The group of students from the Technological University of Delft, members of the team Racing Team, managed 20 percent to improve the world record time taken the electric car to accelerate to a speed of 100 kilometers per hour. The races were held on the runway of the airport of Valkenburg, and behind the wheel of a racing car sat Marly Kuijpers (Marly Kuijpers), the easiest of the team members. A record was read which the vehicle could accelerate to 100 km/h in 2.15 seconds, though during a later-in that time it was improved to 2.13 seconds.
In order to set a new record by the Dutch team had to work hard. The car repeated the check about ten times, before each of which was performed a careful adjustment of the dynamic characteristics of the motor and the angle of the wheels. In addition, race track, slightly moistened by rain, watered with a solution of sugar, in order to provide a more robust vehicle traction with the road surface.
It is expected that a "brother" Dutch electric car electric race car designed to race in Formula E will accelerate to 100 km/h in approximately 3 seconds. This is due to the fact that one battery of the Formula E car will weigh as a Dutch car with a driver to boot.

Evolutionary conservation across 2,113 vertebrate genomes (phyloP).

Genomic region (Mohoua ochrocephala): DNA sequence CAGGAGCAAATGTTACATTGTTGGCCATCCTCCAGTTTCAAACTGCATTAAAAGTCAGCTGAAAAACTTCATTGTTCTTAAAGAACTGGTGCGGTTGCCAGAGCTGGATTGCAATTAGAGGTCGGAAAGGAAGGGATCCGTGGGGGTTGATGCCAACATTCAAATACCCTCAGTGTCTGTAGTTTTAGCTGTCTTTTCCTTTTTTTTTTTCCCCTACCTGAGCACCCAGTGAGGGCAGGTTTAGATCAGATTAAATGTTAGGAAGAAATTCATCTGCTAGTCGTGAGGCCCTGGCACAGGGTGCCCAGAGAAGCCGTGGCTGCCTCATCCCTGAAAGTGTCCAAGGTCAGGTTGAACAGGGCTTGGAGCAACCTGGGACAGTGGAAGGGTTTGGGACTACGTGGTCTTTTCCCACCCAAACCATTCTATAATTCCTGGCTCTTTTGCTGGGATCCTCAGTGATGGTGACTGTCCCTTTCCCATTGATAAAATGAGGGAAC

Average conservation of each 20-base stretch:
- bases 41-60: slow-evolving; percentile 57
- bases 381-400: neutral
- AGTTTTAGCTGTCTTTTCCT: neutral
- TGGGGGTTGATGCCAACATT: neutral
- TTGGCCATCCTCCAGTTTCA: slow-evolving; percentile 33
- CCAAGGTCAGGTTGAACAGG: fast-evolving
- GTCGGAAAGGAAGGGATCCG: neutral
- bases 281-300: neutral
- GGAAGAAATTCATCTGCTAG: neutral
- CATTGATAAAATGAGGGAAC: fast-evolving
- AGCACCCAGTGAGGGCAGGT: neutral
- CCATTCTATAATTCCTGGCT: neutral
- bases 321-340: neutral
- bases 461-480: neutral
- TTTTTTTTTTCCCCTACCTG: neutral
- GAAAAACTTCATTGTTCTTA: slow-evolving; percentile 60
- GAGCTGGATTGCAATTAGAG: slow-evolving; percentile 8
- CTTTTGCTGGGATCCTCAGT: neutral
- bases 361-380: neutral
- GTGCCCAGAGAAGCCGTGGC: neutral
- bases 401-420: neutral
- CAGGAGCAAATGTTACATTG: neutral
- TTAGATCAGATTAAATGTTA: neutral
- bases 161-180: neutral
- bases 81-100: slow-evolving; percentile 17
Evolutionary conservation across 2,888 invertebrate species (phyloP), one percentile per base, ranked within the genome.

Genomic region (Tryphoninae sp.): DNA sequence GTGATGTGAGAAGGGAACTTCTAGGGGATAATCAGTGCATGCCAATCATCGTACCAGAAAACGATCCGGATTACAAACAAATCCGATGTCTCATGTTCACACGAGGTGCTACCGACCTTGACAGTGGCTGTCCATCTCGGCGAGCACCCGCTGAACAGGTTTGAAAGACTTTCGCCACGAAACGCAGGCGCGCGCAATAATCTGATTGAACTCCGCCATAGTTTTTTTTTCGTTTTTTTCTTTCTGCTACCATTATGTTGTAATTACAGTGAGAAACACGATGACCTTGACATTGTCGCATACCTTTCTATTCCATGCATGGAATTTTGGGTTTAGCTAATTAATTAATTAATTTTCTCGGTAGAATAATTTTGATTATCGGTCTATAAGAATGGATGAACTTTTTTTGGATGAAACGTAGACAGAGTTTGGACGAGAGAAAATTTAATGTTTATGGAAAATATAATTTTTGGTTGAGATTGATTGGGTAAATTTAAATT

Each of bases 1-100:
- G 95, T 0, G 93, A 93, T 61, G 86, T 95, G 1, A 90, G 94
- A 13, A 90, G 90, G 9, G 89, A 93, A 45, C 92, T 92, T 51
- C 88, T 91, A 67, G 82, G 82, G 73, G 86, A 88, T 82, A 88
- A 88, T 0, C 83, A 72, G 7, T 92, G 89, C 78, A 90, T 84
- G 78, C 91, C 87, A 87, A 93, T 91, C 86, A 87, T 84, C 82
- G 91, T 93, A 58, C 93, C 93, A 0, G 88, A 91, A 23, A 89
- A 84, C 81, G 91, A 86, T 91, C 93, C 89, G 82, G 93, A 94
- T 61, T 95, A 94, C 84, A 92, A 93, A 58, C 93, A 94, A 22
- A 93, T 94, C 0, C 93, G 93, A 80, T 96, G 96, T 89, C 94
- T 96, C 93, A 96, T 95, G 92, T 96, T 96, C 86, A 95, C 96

Unfortunately, the Dutch team despite a broken record, failed to place in the Book of Guinness world records. This is because for inclusion in the Guinness Book of world records, the Dutch would have to fulfill a number of requirements to the design of the car. These requirements would have led to a slight increase in the weight of the car, and then he could hardly move with the same acceleration.
The car used by the team of Dutch students is a converted racing car of the Formula Student class of 2012. Electric engine installed on this car has a capacity of 135 horsepower. This power is distributed in certain proportions for the four wheels of the car that provides the most effective use. Such a scheme has many advantages, which let in July the team of Swiss students with their electric car to win the Formula Student competition, beating vehicles with traditional internal combustion engines.
Changes to the rules that will apply to the establishment of various records-electric racing cars will be slightly tightened at the end of this and early next year. The cars should have wings and a more capacious battery, which will significantly increase their weight. The heavier machines are unlikely to be able soon to reach a record high of acceleration, so that the record of the Dutch team is not in danger, at least in the next two to three years.